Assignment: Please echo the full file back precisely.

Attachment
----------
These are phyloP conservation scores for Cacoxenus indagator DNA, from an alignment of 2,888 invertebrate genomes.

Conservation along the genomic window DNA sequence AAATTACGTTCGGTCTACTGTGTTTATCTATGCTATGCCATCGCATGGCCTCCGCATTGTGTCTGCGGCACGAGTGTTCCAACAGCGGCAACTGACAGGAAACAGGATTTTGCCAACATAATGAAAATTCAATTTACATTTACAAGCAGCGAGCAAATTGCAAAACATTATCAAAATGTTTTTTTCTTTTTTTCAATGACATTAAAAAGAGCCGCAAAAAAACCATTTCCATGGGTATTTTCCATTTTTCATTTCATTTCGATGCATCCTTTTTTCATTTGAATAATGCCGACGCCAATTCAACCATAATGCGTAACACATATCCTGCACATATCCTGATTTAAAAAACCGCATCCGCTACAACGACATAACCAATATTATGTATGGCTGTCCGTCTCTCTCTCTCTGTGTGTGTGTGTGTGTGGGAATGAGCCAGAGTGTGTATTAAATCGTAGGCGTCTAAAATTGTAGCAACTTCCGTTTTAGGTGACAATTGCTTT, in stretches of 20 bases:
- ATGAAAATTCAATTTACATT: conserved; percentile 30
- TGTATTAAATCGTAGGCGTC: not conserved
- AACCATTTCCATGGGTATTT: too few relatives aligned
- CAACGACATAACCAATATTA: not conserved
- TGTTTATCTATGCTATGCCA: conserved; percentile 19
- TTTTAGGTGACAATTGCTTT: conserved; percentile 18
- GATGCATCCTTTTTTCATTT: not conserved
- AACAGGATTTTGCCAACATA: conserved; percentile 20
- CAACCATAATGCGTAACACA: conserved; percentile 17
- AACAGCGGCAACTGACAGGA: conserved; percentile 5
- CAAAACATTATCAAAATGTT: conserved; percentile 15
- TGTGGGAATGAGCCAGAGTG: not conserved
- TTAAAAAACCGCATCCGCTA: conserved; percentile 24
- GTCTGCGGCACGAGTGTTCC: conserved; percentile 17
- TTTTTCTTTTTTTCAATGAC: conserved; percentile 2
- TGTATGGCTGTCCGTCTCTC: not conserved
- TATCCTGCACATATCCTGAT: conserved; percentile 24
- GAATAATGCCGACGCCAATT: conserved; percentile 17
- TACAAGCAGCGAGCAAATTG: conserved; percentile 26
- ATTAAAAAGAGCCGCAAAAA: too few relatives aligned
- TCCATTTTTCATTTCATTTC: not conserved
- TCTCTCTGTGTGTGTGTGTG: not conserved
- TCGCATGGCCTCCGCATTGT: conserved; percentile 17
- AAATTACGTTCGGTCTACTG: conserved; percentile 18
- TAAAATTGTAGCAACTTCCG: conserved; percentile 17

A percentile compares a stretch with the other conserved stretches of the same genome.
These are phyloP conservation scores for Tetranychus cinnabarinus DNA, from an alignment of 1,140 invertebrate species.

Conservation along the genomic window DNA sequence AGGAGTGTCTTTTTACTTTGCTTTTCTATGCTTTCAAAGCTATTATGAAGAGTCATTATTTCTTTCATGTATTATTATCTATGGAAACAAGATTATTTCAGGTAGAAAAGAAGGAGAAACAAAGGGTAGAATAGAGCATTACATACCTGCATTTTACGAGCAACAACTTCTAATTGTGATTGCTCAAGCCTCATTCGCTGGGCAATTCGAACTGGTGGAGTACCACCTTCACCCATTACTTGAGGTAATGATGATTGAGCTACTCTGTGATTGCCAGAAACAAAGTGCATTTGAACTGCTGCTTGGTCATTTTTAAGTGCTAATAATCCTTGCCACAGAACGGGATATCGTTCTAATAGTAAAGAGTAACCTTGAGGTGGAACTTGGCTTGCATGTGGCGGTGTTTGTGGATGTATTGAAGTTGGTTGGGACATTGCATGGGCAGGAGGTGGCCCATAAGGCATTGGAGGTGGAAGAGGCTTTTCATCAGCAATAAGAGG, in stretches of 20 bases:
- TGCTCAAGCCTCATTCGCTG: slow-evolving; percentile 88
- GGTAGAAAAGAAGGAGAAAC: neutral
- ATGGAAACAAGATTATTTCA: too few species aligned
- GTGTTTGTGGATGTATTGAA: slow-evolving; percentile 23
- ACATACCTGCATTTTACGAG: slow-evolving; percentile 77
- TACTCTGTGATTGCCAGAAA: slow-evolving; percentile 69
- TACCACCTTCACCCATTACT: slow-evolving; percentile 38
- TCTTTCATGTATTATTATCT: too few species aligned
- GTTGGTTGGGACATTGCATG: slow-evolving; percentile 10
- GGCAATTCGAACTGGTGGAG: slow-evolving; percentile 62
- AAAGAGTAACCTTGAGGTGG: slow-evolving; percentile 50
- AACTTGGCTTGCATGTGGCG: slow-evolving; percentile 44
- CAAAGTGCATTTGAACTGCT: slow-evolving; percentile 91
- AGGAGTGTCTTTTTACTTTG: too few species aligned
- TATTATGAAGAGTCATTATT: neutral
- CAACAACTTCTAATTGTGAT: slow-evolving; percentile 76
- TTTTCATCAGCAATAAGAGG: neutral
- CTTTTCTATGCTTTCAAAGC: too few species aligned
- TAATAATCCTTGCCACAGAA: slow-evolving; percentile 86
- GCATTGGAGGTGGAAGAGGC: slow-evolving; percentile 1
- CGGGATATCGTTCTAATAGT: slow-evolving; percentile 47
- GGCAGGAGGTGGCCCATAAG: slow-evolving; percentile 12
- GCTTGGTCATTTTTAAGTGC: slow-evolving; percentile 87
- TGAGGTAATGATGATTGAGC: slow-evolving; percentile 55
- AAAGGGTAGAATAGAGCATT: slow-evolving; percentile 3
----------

These are phyloP conservation scores for Cacoxenus indagator DNA, from an alignment of 2,888 invertebrate genomes.

Conservation along the genomic window DNA sequence AAATTACGTTCGGTCTACTGTGTTTATCTATGCTATGCCATCGCATGGCCTCCGCATTGTGTCTGCGGCACGAGTGTTCCAACAGCGGCAACTGACAGGAAACAGGATTTTGCCAACATAATGAAAATTCAATTTACATTTACAAGCAGCGAGCAAATTGCAAAACATTATCAAAATGTTTTTTTCTTTTTTTCAATGACATTAAAAAGAGCCGCAAAAAAACCATTTCCATGGGTATTTTCCATTTTTCATTTCATTTCGATGCATCCTTTTTTCATTTGAATAATGCCGACGCCAATTCAACCATAATGCGTAACACATATCCTGCACATATCCTGATTTAAAAAACCGCATCCGCTACAACGACATAACCAATATTATGTATGGCTGTCCGTCTCTCTCTCTCTGTGTGTGTGTGTGTGTGGGAATGAGCCAGAGTGTGTATTAAATCGTAGGCGTCTAAAATTGTAGCAACTTCCGTTTTAGGTGACAATTGCTTT, in stretches of 20 bases:
- ATGAAAATTCAATTTACATT: conserved; percentile 30
- TGTATTAAATCGTAGGCGTC: not conserved
- AACCATTTCCATGGGTATTT: too few relatives aligned
- CAACGACATAACCAATATTA: not conserved
- TGTTTATCTATGCTATGCCA: conserved; percentile 19
- TTTTAGGTGACAATTGCTTT: conserved; percentile 18
- GATGCATCCTTTTTTCATTT: not conserved
- AACAGGATTTTGCCAACATA: conserved; percentile 20
- CAACCATAATGCGTAACACA: conserved; percentile 17
- AACAGCGGCAACTGACAGGA: conserved; percentile 5
- CAAAACATTATCAAAATGTT: conserved; percentile 15
- TGTGGGAATGAGCCAGAGTG: not conserved
- TTAAAAAACCGCATCCGCTA: conserved; percentile 24
- GTCTGCGGCACGAGTGTTCC: conserved; percentile 17
- TTTTTCTTTTTTTCAATGAC: conserved; percentile 2
- TGTATGGCTGTCCGTCTCTC: not conserved
- TATCCTGCACATATCCTGAT: conserved; percentile 24
- GAATAATGCCGACGCCAATT: conserved; percentile 17
- TACAAGCAGCGAGCAAATTG: conserved; percentile 26
- ATTAAAAAGAGCCGCAAAAA: too few relatives aligned
- TCCATTTTTCATTTCATTTC: not conserved
- TCTCTCTGTGTGTGTGTGTG: not conserved
- TCGCATGGCCTCCGCATTGT: conserved; percentile 17
- AAATTACGTTCGGTCTACTG: conserved; percentile 18
- TAAAATTGTAGCAACTTCCG: conserved; percentile 17

A percentile compares a stretch with the other conserved stretches of the same genome.
These are phyloP conservation scores for Tetranychus cinnabarinus DNA, from an alignment of 1,140 invertebrate species.

Conservation along the genomic window DNA sequence AGGAGTGTCTTTTTACTTTGCTTTTCTATGCTTTCAAAGCTATTATGAAGAGTCATTATTTCTTTCATGTATTATTATCTATGGAAACAAGATTATTTCAGGTAGAAAAGAAGGAGAAACAAAGGGTAGAATAGAGCATTACATACCTGCATTTTACGAGCAACAACTTCTAATTGTGATTGCTCAAGCCTCATTCGCTGGGCAATTCGAACTGGTGGAGTACCACCTTCACCCATTACTTGAGGTAATGATGATTGAGCTACTCTGTGATTGCCAGAAACAAAGTGCATTTGAACTGCTGCTTGGTCATTTTTAAGTGCTAATAATCCTTGCCACAGAACGGGATATCGTTCTAATAGTAAAGAGTAACCTTGAGGTGGAACTTGGCTTGCATGTGGCGGTGTTTGTGGATGTATTGAAGTTGGTTGGGACATTGCATGGGCAGGAGGTGGCCCATAAGGCATTGGAGGTGGAAGAGGCTTTTCATCAGCAATAAGAGG, in stretches of 20 bases:
- TGCTCAAGCCTCATTCGCTG: slow-evolving; percentile 88
- GGTAGAAAAGAAGGAGAAAC: neutral
- ATGGAAACAAGATTATTTCA: too few species aligned
- GTGTTTGTGGATGTATTGAA: slow-evolving; percentile 23
- ACATACCTGCATTTTACGAG: slow-evolving; percentile 77
- TACTCTGTGATTGCCAGAAA: slow-evolving; percentile 69
- TACCACCTTCACCCATTACT: slow-evolving; percentile 38
- TCTTTCATGTATTATTATCT: too few species aligned
- GTTGGTTGGGACATTGCATG: slow-evolving; percentile 10
- GGCAATTCGAACTGGTGGAG: slow-evolving; percentile 62
- AAAGAGTAACCTTGAGGTGG: slow-evolving; percentile 50
- AACTTGGCTTGCATGTGGCG: slow-evolving; percentile 44
- CAAAGTGCATTTGAACTGCT: slow-evolving; percentile 91
- AGGAGTGTCTTTTTACTTTG: too few species aligned
- TATTATGAAGAGTCATTATT: neutral
- CAACAACTTCTAATTGTGAT: slow-evolving; percentile 76
- TTTTCATCAGCAATAAGAGG: neutral
- CTTTTCTATGCTTTCAAAGC: too few species aligned
- TAATAATCCTTGCCACAGAA: slow-evolving; percentile 86
- GCATTGGAGGTGGAAGAGGC: slow-evolving; percentile 1
- CGGGATATCGTTCTAATAGT: slow-evolving; percentile 47
- GGCAGGAGGTGGCCCATAAG: slow-evolving; percentile 12
- GCTTGGTCATTTTTAAGTGC: slow-evolving; percentile 87
- TGAGGTAATGATGATTGAGC: slow-evolving; percentile 55
- AAAGGGTAGAATAGAGCATT: slow-evolving; percentile 3